In book 2 Raphael goes on to describe the island of Utopia: they only have one fort for defense, because surrounded by water on three sides. It has 54 beautiful, well-organized cities evenly spaced with one common language, culture, institutions, and laws. There are slaves, but everyone takes turns working in the fields. Plus they all have to learn a trade such as spinning or blacksmithing. They share food with each other so noone's every in need. The houses look alike and all have flourishing gardens. There's no private space. All matters are decided openly in the senate so there's no risk of tyrannical rule. Each housing makes its own clothing and the clothes are simple and all similar. Everyone's expected to work hard, but not too hard--6 hours/day; there's plenty of time for leisure and learning. After supper there's an hour for recreation. They eat meals in common in assembly rooms where slaves are responsible for cleaning up. There are perfectly-administered, well-designed public hospitals for the sick. When they gather to eat, young and old mix together, the young respect the elderly, the rulers defer to priests. They have contempt for gold and jewels; gold is a symbol of disgrace and jewels are baubles for children. They study astronomy, philosophy (grounded in religion), believe in the immortality of the soul, define virtue as living according to nature (like stoics). They believe in helping each other (do unto others as you would have others do to you). They gamble but don't hunt. They believe to be happy you must be healthy. They believe studying medicine is extremely beneficial. Euthanasia's practiced. Divorce is rare, though they allow it for adultery or other intolerable behavior. Adultery's punished with slavery. There's no campaigning for public office. They have few laws and people are experts in the laws. They don't make treaties: "Why would a government that has no respect for the natural order of things take mere words to heart?" They avoid war, but men and women both train for war. They hire mercenaries first, then use the troops of country they're trying to defend, and families go into battle together. They're tolerant of all religions, though all believe in a supreme power and creator, Mithra. This is what the focus on in the few temples they have. ...more
2

May 08, 2017

the sileni of alcibiades is actually somewhat interesting, but yeah....
5

Feb 08, 2010

Wow, is all I have to say. I can safely say that that was probably one of the best books I have ever read. What an amazing society Utopians live. Thomas More has many solutions to societys ills figured out. I have heard the argument that Utopia is written about a communist society, but I would call in many ways a Consecrated Society. The Christian principles exemplified in that novel I would call beyond their time. This book just gave amazing insight, I cant say enough about it, but regardless I Wow, is all I have to say. I can safely say that that was probably one of the best books I have ever read. What an amazing society Utopians live. Thomas More has many solutions to society’s ills figured out. I have heard the argument that Utopia is written about a communist society, but I would call in many ways a Consecrated Society. The Christian principles exemplified in that novel I would call beyond their time. This book just gave amazing insight, I can’t say enough about it, but regardless I won't say any more about. I have taken many notes from the book for my personal use and study. I highly recommend this book for anyone and everyone to read. ...more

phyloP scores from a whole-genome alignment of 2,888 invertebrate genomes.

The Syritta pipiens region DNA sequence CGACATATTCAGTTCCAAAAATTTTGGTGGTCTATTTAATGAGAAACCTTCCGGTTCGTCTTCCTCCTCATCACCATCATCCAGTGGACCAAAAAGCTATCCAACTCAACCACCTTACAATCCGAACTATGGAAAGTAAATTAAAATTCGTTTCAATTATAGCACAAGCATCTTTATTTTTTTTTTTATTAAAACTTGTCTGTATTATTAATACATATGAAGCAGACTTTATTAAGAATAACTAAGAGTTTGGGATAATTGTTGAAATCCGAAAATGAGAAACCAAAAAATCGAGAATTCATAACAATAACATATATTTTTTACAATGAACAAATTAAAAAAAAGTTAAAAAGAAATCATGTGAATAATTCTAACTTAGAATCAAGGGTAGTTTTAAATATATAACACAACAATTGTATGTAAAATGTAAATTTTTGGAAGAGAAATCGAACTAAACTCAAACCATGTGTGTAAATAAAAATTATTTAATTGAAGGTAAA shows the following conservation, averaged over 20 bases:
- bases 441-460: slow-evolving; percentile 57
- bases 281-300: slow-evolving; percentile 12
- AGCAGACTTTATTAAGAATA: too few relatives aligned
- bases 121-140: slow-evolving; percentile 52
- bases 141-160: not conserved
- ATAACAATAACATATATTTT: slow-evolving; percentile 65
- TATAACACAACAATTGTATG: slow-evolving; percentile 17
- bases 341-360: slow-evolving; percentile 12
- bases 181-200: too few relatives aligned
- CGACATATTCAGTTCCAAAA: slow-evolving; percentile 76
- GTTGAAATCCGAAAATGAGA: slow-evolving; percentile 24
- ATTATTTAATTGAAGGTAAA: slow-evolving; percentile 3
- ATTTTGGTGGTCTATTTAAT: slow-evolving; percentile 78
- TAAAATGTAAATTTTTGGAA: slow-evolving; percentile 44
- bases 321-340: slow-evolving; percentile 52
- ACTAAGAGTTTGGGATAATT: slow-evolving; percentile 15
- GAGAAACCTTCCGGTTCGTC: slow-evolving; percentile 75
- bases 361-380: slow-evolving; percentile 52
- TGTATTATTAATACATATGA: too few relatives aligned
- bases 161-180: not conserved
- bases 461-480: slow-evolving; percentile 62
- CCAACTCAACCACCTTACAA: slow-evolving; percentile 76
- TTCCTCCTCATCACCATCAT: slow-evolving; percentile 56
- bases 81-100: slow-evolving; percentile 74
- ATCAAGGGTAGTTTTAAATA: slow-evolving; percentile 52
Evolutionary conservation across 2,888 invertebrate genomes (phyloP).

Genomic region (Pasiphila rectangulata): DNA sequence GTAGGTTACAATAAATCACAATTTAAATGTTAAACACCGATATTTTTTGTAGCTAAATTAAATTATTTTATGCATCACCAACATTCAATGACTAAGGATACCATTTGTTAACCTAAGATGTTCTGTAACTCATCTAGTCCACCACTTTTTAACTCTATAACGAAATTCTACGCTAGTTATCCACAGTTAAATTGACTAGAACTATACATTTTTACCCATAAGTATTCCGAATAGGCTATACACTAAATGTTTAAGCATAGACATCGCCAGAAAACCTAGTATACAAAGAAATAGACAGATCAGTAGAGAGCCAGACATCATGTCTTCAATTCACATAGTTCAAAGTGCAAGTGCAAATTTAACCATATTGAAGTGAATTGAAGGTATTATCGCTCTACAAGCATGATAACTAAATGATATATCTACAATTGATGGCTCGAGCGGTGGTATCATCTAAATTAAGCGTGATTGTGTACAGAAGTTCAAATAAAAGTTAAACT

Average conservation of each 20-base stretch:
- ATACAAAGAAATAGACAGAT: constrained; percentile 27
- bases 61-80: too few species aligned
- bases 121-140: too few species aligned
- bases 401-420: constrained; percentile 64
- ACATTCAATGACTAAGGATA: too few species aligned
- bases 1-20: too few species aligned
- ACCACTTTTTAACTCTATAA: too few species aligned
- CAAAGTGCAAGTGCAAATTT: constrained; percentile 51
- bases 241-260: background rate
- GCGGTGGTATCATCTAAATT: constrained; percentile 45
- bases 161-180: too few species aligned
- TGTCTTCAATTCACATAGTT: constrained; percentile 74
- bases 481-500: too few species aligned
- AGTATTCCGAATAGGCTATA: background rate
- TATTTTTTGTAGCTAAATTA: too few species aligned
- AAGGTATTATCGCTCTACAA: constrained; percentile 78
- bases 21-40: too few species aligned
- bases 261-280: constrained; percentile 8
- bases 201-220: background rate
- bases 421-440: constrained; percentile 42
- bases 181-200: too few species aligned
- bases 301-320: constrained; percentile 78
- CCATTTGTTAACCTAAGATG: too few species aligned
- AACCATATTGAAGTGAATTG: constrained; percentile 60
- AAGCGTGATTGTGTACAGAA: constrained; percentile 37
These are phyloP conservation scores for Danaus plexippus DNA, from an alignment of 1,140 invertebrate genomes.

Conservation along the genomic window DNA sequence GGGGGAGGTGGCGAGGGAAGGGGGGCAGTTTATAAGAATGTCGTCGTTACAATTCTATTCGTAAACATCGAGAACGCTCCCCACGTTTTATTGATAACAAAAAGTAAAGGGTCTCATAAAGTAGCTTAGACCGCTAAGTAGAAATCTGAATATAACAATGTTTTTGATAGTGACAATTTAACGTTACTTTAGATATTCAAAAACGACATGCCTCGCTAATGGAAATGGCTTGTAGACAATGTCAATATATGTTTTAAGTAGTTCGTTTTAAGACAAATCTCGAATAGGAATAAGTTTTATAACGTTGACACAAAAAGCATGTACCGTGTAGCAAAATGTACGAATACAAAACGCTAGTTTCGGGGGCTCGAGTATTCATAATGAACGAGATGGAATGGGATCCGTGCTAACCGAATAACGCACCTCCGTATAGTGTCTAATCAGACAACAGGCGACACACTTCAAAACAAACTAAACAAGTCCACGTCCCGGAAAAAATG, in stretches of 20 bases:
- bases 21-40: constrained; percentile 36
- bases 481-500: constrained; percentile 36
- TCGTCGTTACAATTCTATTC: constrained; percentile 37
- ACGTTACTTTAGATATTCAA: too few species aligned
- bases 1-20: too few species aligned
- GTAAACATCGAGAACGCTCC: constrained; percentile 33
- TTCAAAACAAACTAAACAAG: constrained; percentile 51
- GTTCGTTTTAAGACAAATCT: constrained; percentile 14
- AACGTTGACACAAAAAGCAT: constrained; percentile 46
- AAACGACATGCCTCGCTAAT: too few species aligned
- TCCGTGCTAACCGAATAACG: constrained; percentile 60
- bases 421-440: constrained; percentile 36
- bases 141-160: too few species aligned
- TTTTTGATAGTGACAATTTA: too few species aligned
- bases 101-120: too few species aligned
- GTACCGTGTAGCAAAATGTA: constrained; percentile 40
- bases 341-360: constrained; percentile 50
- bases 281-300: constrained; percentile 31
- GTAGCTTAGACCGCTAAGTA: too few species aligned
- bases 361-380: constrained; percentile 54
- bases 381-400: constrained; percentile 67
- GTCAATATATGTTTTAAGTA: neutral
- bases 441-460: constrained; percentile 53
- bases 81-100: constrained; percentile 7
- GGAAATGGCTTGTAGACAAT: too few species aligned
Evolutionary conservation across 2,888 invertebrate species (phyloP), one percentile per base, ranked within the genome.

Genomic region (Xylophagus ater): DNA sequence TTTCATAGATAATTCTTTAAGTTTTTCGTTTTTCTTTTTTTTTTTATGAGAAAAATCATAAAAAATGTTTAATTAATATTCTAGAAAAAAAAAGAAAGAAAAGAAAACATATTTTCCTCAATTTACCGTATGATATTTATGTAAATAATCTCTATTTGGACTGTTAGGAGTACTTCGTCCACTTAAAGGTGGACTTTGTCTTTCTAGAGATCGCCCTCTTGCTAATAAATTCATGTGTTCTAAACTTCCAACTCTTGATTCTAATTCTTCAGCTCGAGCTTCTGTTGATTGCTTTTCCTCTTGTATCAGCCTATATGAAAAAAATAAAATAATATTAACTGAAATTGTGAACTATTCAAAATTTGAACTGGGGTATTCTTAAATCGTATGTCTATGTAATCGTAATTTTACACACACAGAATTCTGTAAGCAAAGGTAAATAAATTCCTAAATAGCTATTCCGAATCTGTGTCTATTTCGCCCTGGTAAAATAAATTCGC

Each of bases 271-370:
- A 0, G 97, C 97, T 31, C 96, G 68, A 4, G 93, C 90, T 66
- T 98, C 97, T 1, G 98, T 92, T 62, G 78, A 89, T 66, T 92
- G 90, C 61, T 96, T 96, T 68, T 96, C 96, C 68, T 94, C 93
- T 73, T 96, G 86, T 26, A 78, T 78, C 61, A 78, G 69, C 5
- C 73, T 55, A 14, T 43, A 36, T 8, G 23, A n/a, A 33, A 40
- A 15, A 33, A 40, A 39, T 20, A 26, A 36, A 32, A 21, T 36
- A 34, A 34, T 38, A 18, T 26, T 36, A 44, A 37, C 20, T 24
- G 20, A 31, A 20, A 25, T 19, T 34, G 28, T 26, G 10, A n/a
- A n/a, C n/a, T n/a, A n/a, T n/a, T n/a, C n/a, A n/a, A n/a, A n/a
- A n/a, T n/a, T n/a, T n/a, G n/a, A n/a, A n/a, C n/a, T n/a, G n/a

4

Nov 15, 2014

A very good edition of a fascinating text that straddles the line between fiction and theory, evading both definition and classification. Wooton's introduction is a very good introduction to both More and his text; the inclusion of Erasmus' The Sileni of Alcibiades adds yet another layer to a work that is already miles deep. (Read for a university course.)
4

Apr 20, 2011

The introduction was horrendously tedious to get through. But the body of the document, the actual telling about the Utopian society was quiet interesting. Same goes for 'The Sileni of Alcibiades".

For future readers, I would recommend skipping over the intro and diving right in.
3

Sep 04, 2011

Meh. Not as entertaining as I expected, though it had its moments. If I had to choose between absurdist texts that idealize the New World, I believe I'm partial to Voltaire's Candide (just as frustrating philosophically and morally, but much more entertaining).